The 9 Most Important Rules for Anti-virus Software

Using multiple layers of security is the best way to protect your computer and information while online. In previous articles we discussed passwords, Internet routers and firewalls as layers of protection. In this article I would like to  talk about another layer that is a critical part of the layered approach to computer security, anti-virus software.

"Antivirus or anti-virus software is software used to prevent, detect and remove malware, such as: computer viruses, adware, backdoors, malicious BHOs, dialers, fraudtools, hijackers, keyloggers, malicious LSPs, rootkits, spyware, trojan horses and worms." - Wikipedia

Are you scared yet? You do want to prevent all this, right? Credit card numbers, bank account numbers,  passwords, and social security numbers are things that everyone should guard carefully for obvious reasons. But, even as they take reasonable precautions to keep their personal information and valuables protected in many ways, some will let their guard down where they are most vulnerable - online.

The 9 most important rules for using anti-virus software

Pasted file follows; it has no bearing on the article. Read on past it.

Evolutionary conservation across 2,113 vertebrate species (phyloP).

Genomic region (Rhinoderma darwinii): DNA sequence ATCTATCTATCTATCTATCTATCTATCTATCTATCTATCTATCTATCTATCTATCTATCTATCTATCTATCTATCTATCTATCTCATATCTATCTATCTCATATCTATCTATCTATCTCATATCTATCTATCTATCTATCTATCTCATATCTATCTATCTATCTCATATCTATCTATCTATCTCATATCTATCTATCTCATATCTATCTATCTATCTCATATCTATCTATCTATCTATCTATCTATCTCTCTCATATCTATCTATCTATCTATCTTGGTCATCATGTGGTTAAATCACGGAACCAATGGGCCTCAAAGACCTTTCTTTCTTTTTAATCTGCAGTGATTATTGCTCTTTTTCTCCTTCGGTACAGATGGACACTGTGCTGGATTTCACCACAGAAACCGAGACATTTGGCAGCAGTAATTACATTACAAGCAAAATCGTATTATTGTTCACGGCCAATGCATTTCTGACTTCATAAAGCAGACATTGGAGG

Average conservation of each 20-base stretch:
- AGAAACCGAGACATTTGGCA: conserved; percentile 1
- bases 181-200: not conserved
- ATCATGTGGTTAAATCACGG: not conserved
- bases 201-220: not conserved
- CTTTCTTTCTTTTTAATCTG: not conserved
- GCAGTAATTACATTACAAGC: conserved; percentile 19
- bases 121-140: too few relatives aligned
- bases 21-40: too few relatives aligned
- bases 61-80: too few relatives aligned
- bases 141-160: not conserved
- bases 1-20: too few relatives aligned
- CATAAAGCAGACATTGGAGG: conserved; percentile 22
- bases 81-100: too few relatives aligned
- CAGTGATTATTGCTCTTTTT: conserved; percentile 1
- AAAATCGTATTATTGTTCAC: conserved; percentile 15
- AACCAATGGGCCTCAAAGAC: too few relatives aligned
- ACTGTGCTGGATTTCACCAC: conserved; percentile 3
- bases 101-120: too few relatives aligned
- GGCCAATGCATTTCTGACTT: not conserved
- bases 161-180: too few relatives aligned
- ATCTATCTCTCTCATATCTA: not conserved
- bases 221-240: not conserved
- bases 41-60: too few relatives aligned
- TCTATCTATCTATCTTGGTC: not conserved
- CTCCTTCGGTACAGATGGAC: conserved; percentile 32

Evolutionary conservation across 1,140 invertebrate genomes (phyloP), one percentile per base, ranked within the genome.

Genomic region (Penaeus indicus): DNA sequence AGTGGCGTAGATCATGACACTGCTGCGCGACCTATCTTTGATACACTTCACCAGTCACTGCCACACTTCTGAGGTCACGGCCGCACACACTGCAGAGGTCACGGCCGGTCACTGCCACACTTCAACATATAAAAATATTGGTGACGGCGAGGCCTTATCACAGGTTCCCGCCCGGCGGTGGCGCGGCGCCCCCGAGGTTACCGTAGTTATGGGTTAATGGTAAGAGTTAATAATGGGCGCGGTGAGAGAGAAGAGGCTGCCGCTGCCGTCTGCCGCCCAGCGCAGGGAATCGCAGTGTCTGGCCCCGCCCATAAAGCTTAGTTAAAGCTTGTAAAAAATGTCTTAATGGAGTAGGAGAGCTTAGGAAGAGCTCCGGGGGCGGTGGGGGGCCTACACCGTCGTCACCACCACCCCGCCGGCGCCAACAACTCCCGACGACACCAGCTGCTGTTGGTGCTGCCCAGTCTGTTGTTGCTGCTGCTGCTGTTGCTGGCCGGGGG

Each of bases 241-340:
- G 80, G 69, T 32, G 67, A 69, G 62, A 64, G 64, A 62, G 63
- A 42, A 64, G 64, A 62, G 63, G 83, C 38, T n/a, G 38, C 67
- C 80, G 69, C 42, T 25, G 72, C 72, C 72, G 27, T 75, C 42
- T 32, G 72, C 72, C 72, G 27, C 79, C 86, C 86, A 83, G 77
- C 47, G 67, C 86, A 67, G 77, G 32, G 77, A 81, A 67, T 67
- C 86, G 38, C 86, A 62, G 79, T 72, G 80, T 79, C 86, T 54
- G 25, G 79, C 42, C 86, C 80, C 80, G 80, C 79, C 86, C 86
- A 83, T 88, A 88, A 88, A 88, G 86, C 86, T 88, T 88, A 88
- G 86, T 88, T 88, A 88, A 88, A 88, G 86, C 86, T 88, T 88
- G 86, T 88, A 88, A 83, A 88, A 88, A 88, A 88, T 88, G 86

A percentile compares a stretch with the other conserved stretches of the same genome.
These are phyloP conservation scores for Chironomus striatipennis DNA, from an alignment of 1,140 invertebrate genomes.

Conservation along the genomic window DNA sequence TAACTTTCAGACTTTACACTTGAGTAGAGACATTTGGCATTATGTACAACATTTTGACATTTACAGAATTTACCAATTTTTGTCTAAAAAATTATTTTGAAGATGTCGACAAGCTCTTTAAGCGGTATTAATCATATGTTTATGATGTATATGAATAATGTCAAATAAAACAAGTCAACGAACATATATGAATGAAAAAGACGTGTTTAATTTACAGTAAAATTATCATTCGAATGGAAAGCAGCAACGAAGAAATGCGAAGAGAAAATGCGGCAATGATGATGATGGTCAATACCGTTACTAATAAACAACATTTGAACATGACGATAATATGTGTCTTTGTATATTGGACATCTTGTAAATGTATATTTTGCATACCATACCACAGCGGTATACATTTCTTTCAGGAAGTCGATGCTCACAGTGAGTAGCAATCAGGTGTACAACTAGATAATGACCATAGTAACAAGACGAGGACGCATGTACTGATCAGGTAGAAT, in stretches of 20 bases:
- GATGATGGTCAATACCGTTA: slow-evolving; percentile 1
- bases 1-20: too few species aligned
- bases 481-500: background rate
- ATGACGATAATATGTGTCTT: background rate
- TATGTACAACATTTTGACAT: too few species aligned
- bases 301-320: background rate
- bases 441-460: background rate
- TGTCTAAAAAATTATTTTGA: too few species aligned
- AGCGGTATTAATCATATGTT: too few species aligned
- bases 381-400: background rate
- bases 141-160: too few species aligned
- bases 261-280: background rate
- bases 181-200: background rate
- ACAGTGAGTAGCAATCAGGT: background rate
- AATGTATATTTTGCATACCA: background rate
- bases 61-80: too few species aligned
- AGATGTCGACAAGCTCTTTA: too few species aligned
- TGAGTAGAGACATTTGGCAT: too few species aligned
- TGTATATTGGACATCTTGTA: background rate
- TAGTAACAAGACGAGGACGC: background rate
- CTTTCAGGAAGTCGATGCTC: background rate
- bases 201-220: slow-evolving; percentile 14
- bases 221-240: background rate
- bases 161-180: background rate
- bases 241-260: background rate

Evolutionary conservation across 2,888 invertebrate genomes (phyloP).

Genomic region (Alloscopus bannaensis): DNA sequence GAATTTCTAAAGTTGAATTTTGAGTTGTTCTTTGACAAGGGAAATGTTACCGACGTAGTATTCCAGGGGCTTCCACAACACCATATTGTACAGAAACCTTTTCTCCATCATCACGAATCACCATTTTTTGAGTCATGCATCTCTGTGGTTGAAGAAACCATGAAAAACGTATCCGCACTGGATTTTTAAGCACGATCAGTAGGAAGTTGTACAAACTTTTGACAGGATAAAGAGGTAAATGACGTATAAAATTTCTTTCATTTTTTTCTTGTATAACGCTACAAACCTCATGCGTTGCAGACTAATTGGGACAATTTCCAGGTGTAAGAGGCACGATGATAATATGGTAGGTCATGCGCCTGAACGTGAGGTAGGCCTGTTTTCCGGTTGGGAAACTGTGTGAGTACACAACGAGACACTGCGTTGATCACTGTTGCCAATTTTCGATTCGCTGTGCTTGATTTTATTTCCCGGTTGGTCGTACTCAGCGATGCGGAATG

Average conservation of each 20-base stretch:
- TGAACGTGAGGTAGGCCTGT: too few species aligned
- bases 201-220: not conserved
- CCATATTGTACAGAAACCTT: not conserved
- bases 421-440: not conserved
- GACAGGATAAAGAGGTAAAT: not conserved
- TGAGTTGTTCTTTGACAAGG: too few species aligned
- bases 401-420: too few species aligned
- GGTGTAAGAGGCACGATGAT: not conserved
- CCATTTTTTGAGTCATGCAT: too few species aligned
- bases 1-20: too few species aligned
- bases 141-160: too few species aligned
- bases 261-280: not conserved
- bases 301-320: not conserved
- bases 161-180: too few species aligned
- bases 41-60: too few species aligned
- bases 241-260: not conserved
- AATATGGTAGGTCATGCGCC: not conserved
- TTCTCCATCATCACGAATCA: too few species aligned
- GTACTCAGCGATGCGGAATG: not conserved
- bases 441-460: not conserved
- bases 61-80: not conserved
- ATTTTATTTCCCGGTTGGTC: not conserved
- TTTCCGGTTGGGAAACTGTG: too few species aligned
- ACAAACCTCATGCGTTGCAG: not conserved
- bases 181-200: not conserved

1. Update your computer software often, including Windows updates, Adobe, Java, and other software that provides security patches and updates.
  2. Use reputable antivirus software that also protects you from spyware.
  3. Update your antivirus software automatically and daily.
  4. Configure your antivirus software for real time protection and scheduled file scanning.
  5. Don’t open attachments in email unless you know that they are from a trusted source.
  6. Don’t download files from the Internet unless you know that they are from a trusted source.
  7. Use your antivirus software to scan email attachments and files downloaded from the Internet before you open them, regardless of the source.
  8. Do not use peer to peer file sharing programs. These include programs such as Limewire, Bearshare, Gnutella, Morpheus, Torrents, etc.
  9. Don’t download software from warez, pirate or cracked software websites.
One of the more insidious effects of a virus infection is the fear that you didn't remove all of them, or worse; you removed them too late and someone already has your info.
I have cleaned my own infected computers. Even though, as a professional, I am methodical and thorough when cleaning an infected system, I know this fear!

Even the least damaging virus infections are costly. You may lose the use of your computer, your documents, pictures, music or other media and software you have purchased. Time without your computer and time to recreate or restore documents have real costs. Of course the worst damage is having your identity stolen!